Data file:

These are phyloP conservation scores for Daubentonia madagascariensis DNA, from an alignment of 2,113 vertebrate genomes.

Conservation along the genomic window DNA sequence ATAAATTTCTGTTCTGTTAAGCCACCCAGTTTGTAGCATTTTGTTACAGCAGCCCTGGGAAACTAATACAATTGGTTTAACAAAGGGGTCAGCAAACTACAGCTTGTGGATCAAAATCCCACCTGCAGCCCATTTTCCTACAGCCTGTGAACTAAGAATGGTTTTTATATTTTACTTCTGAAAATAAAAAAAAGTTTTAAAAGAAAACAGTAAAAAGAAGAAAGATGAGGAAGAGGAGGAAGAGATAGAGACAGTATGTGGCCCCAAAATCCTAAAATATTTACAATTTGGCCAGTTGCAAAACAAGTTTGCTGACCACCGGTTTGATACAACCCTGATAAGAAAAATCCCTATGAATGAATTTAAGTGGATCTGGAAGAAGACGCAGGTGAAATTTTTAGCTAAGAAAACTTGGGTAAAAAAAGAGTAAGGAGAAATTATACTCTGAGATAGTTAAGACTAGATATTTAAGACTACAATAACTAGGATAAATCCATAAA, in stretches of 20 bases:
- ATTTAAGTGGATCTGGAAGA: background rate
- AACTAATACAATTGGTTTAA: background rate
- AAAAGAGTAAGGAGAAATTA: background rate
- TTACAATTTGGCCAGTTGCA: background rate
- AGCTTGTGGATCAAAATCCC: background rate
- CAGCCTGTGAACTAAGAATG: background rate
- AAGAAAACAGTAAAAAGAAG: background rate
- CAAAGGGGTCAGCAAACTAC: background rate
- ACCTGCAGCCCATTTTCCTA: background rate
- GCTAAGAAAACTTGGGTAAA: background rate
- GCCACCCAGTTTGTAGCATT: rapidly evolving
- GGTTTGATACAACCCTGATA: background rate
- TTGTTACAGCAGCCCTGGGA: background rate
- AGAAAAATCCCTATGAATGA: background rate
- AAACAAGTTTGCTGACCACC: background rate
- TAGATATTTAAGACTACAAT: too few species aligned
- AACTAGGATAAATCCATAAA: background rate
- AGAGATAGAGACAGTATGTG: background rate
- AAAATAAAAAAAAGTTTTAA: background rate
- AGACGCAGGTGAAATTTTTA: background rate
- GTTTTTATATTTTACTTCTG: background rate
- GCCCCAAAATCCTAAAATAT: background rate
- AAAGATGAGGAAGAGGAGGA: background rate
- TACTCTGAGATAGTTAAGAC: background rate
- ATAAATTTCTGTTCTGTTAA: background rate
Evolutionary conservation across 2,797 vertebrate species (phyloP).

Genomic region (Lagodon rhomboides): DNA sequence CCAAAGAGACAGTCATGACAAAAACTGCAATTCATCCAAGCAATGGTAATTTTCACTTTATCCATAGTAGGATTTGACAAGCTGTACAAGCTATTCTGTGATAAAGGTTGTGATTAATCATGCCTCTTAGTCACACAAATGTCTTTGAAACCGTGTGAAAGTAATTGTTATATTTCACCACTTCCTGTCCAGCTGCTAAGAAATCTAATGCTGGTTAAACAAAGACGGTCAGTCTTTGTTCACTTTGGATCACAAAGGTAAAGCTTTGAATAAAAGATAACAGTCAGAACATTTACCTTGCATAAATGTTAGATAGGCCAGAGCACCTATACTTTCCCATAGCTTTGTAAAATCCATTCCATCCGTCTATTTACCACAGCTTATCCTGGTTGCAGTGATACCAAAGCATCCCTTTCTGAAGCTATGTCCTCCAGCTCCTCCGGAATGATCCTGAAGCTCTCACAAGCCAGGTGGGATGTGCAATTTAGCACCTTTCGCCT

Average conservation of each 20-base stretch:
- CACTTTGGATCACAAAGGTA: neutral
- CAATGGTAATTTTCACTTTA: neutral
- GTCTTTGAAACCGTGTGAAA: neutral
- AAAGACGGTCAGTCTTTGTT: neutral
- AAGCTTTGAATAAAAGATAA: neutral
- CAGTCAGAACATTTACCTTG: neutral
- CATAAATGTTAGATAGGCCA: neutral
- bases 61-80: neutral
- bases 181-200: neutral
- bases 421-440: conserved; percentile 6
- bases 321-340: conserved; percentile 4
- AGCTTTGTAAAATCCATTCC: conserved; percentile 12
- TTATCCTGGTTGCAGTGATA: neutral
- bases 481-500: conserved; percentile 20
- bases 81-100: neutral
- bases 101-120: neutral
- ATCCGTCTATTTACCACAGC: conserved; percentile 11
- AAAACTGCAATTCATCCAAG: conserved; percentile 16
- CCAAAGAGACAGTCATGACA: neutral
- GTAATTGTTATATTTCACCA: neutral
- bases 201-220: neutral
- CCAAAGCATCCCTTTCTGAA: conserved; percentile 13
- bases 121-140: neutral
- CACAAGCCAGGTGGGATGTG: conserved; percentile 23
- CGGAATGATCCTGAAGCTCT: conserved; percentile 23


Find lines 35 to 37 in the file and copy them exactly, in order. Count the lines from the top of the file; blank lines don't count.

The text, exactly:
- AAGCTTTGAATAAAAGATAA: neutral
- CAGTCAGAACATTTACCTTG: neutral
- CATAAATGTTAGATAGGCCA: neutral